The second major factor that sets a dragon’s brain apart from those of other creatures is the connection of the learning and memory portions of the brain with the so-called reptilian brain, which is responsible for rage, the fight-or-flight mechanism, and other instinctive behaviors. Thick clusters of synapses form this connection, incorporating anything a dragon learns into its instinctive behavior. Learned techniques such as effective combat and hunting tactics become an innate part of the wyrm’s automatic responses. Knowledge even passes to offspring. Young dragons inherit all their parents’ instincts and reactive behavior, including those traits that the parents have developed from their own memories and experiences.
Larynx and Trachea (2 and 3): The larynx contains an array of vocal cords slightly more complex than a human’s. Although most dragons prefer to speak in a narrow range of tones, a dragon can produce any sound from a dull rumble to a shriek so high-pitched that human ears can scarcely detect it. The trachea, as in most creatures, is the passage for a dragon’s respiration.
Lungs (4): The lungs take up an enormous portion of a dragon’s chest cavity, given that they must oxygenate the blood for such a massive creature. They more closely resemble avian lungs than those of reptiles or mammals. They extract oxygen on both inhalation and exhalation.
Heart (5): A dragon’s heart is the source of its dragon’s power. This huge, four-chambered organ pumps strongly enough to send blood flowing throughout the enormous beast. Legend has it that if a dragon’s heart could be filled with granite, the strength of the heart’s constriction would crush the stone to powder.
The heart also generates the elemental energy that grants dragons their breath weapons and other powers. It is a dragon’s most magical aspect. Without the mystical energy distributed by their hearts, dragons might be merely intelligent lizards. This energy suffuses the entire body through the blood. For parts of the body that require more focused power, the fundamentum (see below) is a more direct conduit.
A dragon’s blood is somewhat thinner than human blood and is darker, appearing black in dim lighting. The blood’s temperature depends on the variety of dragon. Red dragon blood gives off steam, white dragon blood is barely above freezing, and so forth.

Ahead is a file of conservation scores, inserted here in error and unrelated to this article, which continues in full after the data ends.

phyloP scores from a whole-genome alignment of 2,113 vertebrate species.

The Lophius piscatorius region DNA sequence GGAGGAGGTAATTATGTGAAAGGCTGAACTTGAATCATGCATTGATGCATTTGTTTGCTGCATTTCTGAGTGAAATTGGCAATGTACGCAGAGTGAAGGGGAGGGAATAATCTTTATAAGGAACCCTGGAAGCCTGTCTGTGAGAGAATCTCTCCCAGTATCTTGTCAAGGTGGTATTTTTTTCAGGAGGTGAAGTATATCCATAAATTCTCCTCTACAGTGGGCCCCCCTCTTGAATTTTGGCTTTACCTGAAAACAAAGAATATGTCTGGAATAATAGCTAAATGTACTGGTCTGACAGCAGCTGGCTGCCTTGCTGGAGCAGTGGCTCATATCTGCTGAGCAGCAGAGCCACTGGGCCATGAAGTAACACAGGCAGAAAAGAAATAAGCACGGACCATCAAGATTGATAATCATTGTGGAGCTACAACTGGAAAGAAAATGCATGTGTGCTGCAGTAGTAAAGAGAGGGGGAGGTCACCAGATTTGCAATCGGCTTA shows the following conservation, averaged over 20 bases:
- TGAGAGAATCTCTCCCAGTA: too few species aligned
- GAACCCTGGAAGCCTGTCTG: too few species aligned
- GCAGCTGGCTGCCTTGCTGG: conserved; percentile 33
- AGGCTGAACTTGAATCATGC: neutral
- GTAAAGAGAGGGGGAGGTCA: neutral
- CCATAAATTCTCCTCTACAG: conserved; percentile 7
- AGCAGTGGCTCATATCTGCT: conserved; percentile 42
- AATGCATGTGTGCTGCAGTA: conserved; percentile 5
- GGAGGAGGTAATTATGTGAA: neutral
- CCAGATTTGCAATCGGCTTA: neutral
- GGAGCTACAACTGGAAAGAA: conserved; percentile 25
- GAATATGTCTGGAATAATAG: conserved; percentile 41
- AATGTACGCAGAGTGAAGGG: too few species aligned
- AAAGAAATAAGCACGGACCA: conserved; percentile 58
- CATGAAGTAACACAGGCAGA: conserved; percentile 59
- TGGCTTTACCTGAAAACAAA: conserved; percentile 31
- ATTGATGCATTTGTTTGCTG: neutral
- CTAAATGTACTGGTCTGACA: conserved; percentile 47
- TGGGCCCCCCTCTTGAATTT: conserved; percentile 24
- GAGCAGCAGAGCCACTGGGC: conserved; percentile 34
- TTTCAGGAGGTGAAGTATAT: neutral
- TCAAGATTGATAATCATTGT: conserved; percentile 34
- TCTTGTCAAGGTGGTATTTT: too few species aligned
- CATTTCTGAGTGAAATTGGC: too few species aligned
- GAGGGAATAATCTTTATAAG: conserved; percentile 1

Fundamentum (6): The fundamentum is an organ unique to dragons. Once thought to be the source of a dragon’s breath weapon, the fundamentum is an enormous blood vessel, like an extremely large, complex artery. The fundamentum channels the energy-rich blood from the heart directly into the upper stomach of a dragon’s gizzard.
When examined outside a dragon, the fundamentum looks something like a rubbery hose, with a muscular outer layer capable of pumping blood similar to the way the heart does. This outer layer allows the fundamentum to constrict and open rapidly from one end to the other, propelling a wash of blood into the upper stomach.
Gizzard (7): The gizzard of a dragon contains two hollows: a smaller “upper stomach” and the gizzard chamber. Elemental energy, transferred from the heart through the fundamentum, remains in the upper stomach until needed. This energy either aids in digestion—in which case it flows into the gizzard whenever food arrives from the esophagus—or it comprises a dragon’s breath weapon.
In truth, “breath weapon” is a misnomer, since the fire, poison, acid, or other substance discharges not from the lungs but from the upper stomach. The stream of energy is more accurately vomited than exhaled.
Traces of this energy might leak from a dragon’s upper stomach into the esophagus, mouth, and nostrils, from which they might emerge as puffs of smoke or wisps of poison—another reason people believe the breath weapon is part of the respiratory system. This leaking energy also causes the damage dealt by most dragons’ bite attacks.
After food reaches the gizzard, the hard plates inside the organ, similar in composition to the horns and teeth, grind it up. The upper stomach bathes the swallowed food in energy from its pool.